Daily Tedium

Christmas In Clay

Pondering why a well-received Claymation holiday special, turning 30 this year, hasn’t become a lasting holiday classic like most of the other junk on TV.

By Ernie Smith

(Editor’s note: This item dates to 2017. I’ve written an update to this post that reflects Will Vinton’s 2018 passing over this way.)

The strange thing about holiday classics, whether TV or film, is the way that they get drilled into the canon of nostalgia, a mush of themed entertainment along the lines of A Charlie Brown Christmas or A Christmas Story. These pieces of entertainment get repeated in part because we build memories around them. I wrote a piece about this phenomenon a couple of years ago.

But what happens if you create a piece of art that seems destined for the Christmas nostalgia ringer, and … for whatever reason, it just doesn’t happen?

That happens to a lot of content, of course, but it perhaps stings hardest in the case of Will Vinton’s Claymation Christmas Celebration, a 24-minute showcase of how awesome Vinton was at molding clay into a holiday yarn. The special turns 30 this year, making now as good a time as ever to dig into the “why” of that question.

The special, featuring a series of vignettes built around Christmas carols that leaned closer to “merry Christmas” over “happy holidays,” highlights the brilliance that is Vinton’s fluid clay-driven animation style.

That style, better known as Claymation, was already award-winning and at the peak of its cultural currency—thanks in no small part to one of Vinton Studios’ greatest creations, The California Raisins, which were featured in the Christmas special. (The studio, smartly, minimized the use of the marquee stars, using the special as a showcase of its animation instead.)

In a 2011 A.V. Club review, reviewer Erik Adams noted that the special had a sense of “agelessness” to it that often did not define the work of Vinton’s studio as a whole.

“It may be a product of its time, produced by a studio that never really transcended its ties to one of the ’80s quickest (though bizarre) crazes, but A Claymation Christmas Celebration manages to tap into that quality multiple times during its runtime,” Adams writes.

The special, due to this agelessness, arguably should have gained status as a holiday mainstay, if not on its original channel CBS, then at least on cable. And it was successful enough that Vinton’s studio later created Halloween and Easter versions of the special.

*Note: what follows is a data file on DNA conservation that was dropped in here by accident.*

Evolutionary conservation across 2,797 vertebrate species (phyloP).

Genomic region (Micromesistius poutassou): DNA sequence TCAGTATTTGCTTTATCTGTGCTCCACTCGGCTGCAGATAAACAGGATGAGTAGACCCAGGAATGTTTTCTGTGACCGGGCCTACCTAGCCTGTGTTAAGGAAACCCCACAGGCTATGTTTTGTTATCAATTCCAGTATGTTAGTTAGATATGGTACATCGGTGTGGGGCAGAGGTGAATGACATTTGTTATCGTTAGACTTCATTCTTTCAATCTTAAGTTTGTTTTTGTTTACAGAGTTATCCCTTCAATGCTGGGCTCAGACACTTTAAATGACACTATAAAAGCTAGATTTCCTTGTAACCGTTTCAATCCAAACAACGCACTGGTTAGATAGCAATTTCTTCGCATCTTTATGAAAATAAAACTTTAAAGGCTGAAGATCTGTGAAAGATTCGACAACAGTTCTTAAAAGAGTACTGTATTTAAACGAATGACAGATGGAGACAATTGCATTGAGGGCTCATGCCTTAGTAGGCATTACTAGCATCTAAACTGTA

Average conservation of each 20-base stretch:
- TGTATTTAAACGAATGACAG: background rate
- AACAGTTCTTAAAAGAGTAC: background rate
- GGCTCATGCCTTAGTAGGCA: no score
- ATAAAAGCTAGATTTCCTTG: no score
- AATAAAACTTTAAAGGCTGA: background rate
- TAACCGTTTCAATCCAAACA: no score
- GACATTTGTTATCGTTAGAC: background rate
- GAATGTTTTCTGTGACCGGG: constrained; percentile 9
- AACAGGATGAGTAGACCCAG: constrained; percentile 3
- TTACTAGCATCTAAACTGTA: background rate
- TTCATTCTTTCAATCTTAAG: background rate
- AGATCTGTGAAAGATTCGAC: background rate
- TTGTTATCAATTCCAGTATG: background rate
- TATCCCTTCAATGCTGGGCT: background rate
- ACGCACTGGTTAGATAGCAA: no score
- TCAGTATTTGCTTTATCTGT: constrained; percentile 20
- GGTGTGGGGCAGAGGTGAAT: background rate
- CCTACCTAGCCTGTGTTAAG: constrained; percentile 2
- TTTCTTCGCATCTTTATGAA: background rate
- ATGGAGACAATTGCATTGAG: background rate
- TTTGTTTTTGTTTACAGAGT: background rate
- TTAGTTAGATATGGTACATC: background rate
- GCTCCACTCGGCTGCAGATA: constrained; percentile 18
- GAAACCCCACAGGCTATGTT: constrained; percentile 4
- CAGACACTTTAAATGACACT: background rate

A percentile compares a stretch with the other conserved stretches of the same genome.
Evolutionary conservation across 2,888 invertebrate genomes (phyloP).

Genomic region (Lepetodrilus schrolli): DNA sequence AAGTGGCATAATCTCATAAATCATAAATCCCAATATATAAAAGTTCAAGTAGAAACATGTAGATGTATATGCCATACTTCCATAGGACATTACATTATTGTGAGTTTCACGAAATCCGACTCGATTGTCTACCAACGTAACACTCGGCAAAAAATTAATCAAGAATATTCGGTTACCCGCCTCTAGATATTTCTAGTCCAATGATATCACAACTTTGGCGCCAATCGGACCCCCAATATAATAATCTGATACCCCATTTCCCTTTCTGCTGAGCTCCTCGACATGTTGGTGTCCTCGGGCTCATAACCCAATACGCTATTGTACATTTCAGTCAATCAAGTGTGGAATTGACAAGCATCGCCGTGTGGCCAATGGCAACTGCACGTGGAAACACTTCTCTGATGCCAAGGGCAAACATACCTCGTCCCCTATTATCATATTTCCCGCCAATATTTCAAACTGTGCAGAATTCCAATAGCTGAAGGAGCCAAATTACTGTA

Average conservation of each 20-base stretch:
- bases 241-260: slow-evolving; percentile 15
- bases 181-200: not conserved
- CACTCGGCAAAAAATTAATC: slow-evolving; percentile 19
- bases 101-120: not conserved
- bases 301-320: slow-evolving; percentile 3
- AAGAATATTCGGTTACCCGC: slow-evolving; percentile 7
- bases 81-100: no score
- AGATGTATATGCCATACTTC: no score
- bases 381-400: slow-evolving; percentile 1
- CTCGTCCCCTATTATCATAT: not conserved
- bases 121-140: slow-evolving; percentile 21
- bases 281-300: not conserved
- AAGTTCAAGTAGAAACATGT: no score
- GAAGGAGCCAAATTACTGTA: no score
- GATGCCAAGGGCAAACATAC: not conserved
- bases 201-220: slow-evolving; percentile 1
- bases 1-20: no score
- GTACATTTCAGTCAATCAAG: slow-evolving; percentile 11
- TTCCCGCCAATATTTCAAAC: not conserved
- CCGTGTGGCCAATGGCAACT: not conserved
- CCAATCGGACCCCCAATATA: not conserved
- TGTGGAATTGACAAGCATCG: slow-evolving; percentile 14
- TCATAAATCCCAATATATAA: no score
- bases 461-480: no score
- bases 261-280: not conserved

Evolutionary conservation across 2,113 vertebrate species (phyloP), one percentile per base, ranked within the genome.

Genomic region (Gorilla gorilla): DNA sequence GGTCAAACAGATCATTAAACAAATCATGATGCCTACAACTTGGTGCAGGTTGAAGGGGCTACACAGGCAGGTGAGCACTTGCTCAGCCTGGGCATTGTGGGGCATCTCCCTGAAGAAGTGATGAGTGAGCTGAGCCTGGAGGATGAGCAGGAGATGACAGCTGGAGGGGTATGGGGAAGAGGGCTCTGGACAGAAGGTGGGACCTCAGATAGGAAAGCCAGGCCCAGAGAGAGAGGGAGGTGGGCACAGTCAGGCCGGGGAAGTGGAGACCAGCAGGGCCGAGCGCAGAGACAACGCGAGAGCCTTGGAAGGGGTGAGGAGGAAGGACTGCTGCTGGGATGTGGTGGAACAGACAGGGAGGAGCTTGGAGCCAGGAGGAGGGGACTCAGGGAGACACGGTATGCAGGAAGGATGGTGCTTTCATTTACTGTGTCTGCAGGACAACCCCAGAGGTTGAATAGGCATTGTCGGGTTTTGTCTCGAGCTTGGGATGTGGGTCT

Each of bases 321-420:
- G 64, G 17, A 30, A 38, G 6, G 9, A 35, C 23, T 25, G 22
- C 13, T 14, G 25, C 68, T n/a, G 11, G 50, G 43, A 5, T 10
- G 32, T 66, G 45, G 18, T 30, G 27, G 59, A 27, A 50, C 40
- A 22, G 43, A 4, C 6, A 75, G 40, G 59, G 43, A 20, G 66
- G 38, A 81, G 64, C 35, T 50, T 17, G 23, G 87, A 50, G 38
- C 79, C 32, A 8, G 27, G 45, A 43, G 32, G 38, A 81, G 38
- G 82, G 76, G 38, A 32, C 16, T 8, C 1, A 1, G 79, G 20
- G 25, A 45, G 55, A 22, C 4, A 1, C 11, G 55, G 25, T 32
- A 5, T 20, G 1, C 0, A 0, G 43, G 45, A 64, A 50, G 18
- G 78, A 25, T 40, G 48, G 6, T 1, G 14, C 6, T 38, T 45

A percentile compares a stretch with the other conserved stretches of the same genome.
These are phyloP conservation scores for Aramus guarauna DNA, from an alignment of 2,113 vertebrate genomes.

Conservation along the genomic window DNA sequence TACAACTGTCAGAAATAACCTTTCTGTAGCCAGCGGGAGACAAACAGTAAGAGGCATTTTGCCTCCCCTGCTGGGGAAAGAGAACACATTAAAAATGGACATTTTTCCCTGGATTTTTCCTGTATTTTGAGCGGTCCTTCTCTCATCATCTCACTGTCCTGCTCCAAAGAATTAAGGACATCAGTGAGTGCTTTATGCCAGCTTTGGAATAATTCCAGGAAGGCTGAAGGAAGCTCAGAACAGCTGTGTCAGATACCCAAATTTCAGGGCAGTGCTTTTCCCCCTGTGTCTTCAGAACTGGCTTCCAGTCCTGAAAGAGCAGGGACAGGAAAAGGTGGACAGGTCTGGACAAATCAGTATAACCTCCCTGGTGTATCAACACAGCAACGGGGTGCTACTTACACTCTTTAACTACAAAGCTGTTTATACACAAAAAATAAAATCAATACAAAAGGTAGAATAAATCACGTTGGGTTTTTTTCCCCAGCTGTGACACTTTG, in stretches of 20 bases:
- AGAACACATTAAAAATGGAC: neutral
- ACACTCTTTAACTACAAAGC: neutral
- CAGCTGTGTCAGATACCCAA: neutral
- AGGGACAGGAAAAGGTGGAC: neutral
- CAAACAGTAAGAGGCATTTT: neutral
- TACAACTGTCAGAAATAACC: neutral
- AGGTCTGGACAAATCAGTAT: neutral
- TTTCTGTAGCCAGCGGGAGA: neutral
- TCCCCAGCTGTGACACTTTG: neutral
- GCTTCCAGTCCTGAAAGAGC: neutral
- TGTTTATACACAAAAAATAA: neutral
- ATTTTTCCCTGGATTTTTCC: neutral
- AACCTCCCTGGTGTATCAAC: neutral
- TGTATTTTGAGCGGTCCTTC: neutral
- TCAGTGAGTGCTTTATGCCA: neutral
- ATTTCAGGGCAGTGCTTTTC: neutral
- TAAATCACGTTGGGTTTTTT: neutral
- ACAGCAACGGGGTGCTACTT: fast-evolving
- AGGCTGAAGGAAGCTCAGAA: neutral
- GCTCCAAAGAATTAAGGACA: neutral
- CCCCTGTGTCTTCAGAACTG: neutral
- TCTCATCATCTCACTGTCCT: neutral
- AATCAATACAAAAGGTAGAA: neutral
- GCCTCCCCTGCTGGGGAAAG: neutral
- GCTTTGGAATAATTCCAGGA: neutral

But by the late 1990s, it disappeared from the channel cycle, never to repeat again. The special is on DVD, but it’s not available for streaming, unlike other notable specials of the era, like Christmas at Pee Wee’s Playhouse, which aired on CBS the next year and has gained currency as an impressive time capsule of major stars circa 1988.

So why not the California Raisins and the rest of the creations from Will Vinton’s studio? Part of the issue may be that Vinton Studios moved on, embracing CGI in part to keep up with the era’s trends. (Notably, the studio later came up with the 3D-rendered M&M mascots.)

Part of it may be the horrible, incredibly sad tale that took the studio from Vinton’s hands and put it in the hands of the son of Nike founder Phil Knight—and made Vinton’s share of the business basically worthless in the process. (The studio lives on under the name Laika, which is best known for the 2009 film Coraline, though it has no affiliation with Vinton at this juncture.)

Vinton, who at age 70 is still with us, is an unsung hero of animation, and one who may soon get a cultural reconsideration as the subject of a documentary currently in the works called Welcome To My Daydream, which was successfully funded on Kickstarter a few months ago.

But I think, before that documentary comes to life, we need to push to bring Vinton’s holiday specials to Netflix or Hulu, to give kids the chance to embrace them. Claymation deserves to be part of the holiday canon just as much as Rudolph the Red-Nosed Reindeer.

Ernie Smith

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Ernie Smith is the editor of Tedium, and an active internet snarker. Between his many internet side projects, he finds time to hang out with his wife Cat, who's funnier than he is.

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